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By Megan Bianco

The summer of classic rock-themed movies continues, this time with another documentary. Two months ago, we got to watch the 1960s pop rock-themed Echo in the Canyon; this is a more intimate piece. Marianne & Leonard is a love letter to folk legend Leonard Cohen and his one-time girlfriend, and long-time muse, Marianne Ihlen.

Leonard and Marianne’s history begins on the Greek island of Hydra in 1960. The period is right before hippies and the sexual revolution, but this tiny town already has its own liberated environment, where casual flings and drug experimentation are the norm. For a brief six-year period, Leonard and Marianne have an idyllic romance until Leonard has to accept that he’s not fated to be a literary writer and switches his interest to music. Marianne eventually becomes the subject of his classic song, “So Long, Marianne.”

Filmmaker Nick Broomfield’s documentary touches on both Leonard’s and Marianne’s struggle to be monogamous people, especially Leonard, once he finds success with his songs and fan base. Broomfield’s feature has a bit of a romanticized tone, or as romanticized as you can be on a man who spent decades with many, many women.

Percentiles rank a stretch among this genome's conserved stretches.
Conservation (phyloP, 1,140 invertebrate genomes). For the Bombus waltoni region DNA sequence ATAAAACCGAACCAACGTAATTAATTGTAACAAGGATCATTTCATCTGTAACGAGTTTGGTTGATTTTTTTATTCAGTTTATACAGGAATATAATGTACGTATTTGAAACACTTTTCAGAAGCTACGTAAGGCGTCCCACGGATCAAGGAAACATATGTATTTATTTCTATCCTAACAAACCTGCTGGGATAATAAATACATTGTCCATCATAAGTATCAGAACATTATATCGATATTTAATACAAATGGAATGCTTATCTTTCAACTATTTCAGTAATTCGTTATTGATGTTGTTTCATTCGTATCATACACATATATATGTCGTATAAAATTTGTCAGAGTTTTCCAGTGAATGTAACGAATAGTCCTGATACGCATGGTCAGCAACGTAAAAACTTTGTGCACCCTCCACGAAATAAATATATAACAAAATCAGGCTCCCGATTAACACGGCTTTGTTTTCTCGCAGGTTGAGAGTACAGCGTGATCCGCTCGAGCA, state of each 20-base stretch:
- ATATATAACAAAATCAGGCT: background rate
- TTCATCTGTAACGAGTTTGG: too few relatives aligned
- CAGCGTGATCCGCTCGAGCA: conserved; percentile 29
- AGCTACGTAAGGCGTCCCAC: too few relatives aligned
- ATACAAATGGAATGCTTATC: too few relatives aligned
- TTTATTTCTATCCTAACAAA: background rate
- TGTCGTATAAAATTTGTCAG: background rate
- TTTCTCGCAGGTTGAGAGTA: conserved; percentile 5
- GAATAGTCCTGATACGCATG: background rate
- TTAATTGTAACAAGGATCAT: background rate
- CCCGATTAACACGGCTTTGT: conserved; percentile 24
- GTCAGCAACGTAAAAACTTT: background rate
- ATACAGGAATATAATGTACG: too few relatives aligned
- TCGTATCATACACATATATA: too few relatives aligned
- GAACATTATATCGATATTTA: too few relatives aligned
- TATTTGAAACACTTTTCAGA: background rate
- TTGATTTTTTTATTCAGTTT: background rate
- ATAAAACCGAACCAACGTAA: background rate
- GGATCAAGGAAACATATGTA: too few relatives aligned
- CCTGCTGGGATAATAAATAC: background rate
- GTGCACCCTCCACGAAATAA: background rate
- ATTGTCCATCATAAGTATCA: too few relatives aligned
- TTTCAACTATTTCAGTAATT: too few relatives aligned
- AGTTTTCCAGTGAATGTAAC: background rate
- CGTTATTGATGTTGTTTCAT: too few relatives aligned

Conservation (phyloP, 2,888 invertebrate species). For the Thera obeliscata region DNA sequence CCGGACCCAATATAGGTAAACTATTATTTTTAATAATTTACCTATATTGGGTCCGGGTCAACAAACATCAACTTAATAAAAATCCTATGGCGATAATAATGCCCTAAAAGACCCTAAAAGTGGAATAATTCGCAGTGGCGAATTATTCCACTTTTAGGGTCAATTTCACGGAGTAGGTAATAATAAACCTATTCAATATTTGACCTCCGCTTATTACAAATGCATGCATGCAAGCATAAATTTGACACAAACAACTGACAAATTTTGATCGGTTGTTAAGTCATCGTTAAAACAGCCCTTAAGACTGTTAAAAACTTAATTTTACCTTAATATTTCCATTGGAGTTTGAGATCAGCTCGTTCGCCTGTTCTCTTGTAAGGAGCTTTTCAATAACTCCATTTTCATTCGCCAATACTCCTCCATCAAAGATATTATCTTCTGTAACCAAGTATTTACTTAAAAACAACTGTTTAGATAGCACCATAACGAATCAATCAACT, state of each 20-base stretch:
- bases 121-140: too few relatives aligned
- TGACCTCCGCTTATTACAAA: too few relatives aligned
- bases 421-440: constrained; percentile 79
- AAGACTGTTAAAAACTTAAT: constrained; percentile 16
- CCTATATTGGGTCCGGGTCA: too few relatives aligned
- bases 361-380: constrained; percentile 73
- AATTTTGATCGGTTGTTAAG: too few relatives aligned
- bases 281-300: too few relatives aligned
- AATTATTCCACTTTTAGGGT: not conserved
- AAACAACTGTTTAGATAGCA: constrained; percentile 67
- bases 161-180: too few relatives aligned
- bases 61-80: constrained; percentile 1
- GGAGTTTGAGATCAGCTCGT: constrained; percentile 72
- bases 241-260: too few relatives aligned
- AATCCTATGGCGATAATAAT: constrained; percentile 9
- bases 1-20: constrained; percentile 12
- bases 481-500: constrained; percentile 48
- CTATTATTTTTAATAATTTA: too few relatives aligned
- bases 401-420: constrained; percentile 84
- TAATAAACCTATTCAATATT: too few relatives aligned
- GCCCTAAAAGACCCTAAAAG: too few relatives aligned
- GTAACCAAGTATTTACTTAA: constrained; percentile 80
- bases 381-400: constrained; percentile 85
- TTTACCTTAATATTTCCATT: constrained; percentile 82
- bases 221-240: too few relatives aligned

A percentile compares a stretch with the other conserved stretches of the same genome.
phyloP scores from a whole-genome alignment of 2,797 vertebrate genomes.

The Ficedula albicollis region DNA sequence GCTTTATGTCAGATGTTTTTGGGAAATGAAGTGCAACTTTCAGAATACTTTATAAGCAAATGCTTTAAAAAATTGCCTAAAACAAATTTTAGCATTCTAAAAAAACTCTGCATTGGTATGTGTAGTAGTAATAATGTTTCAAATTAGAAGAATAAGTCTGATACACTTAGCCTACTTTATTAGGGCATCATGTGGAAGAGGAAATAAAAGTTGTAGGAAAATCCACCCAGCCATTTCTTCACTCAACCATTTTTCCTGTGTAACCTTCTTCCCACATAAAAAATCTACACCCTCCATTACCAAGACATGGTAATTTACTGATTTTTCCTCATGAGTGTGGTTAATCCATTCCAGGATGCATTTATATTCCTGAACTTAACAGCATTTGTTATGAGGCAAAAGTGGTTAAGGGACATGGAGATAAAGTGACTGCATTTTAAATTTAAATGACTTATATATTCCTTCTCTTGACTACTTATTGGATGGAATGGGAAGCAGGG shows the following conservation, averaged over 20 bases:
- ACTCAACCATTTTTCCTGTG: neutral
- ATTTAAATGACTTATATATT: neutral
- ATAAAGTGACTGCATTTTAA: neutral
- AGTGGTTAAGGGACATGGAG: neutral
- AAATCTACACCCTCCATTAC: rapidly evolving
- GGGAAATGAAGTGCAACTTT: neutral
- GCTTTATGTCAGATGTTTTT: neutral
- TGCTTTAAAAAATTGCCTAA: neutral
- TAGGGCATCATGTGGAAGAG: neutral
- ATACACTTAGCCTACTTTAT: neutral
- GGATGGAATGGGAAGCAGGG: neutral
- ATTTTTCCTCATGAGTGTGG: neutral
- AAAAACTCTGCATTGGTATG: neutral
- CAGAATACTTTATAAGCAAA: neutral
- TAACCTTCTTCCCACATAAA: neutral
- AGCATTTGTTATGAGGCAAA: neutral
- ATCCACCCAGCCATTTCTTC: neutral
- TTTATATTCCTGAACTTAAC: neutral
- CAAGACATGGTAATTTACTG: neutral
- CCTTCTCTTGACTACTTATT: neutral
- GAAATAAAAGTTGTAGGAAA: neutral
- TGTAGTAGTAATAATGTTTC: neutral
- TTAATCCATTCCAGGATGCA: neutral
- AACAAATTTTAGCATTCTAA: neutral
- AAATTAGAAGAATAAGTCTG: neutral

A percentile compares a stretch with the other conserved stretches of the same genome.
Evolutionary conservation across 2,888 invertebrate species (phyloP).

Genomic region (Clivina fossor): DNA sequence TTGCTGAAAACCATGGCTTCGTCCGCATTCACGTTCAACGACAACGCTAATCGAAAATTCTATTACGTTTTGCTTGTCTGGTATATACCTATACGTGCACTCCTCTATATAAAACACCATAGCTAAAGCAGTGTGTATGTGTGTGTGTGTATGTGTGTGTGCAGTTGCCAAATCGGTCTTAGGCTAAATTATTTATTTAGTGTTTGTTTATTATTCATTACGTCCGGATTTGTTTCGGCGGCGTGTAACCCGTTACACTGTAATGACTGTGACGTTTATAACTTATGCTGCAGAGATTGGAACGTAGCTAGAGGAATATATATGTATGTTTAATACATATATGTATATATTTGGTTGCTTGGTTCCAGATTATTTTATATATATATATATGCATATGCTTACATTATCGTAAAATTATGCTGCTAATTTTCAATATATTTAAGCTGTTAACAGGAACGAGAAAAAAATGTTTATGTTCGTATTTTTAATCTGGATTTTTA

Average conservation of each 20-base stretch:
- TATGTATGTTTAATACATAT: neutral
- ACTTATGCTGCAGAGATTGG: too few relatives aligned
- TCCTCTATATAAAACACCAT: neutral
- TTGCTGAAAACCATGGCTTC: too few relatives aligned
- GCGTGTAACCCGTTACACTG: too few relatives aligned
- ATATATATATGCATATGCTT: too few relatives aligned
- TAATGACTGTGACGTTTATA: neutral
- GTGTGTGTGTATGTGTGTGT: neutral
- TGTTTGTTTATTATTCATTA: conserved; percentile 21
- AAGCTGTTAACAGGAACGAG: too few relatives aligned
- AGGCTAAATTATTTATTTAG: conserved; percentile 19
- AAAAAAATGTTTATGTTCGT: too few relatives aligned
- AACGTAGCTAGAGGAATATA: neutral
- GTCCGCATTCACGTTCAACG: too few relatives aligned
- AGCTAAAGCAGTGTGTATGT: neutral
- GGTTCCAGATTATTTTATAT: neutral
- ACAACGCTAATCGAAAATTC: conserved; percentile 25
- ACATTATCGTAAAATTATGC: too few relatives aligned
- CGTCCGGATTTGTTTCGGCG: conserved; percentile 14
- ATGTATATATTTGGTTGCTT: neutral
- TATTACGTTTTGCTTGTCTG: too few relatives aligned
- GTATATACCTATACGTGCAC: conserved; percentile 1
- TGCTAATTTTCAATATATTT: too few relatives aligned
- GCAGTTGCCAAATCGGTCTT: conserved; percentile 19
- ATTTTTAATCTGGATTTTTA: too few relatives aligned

The best of the participants in the narration is Aviva Layton, whose husband, poet Irving Layton, was a close friend of Leonard’s. She is blunt with her comments, particularly when she calls out “free love”’ and “flower power” only working in theory, while in reality causing a lot of broken relationships and producing dysfunctional children.

As a straightforward documentary, Marianne & Leonard doesn’t really deliver much for the non-fan; it is primarily for those interested in the musician or the time period of pop culture.

BBC Films / KEW Media Group
BBC Films / KEW Media Groupdocument

 

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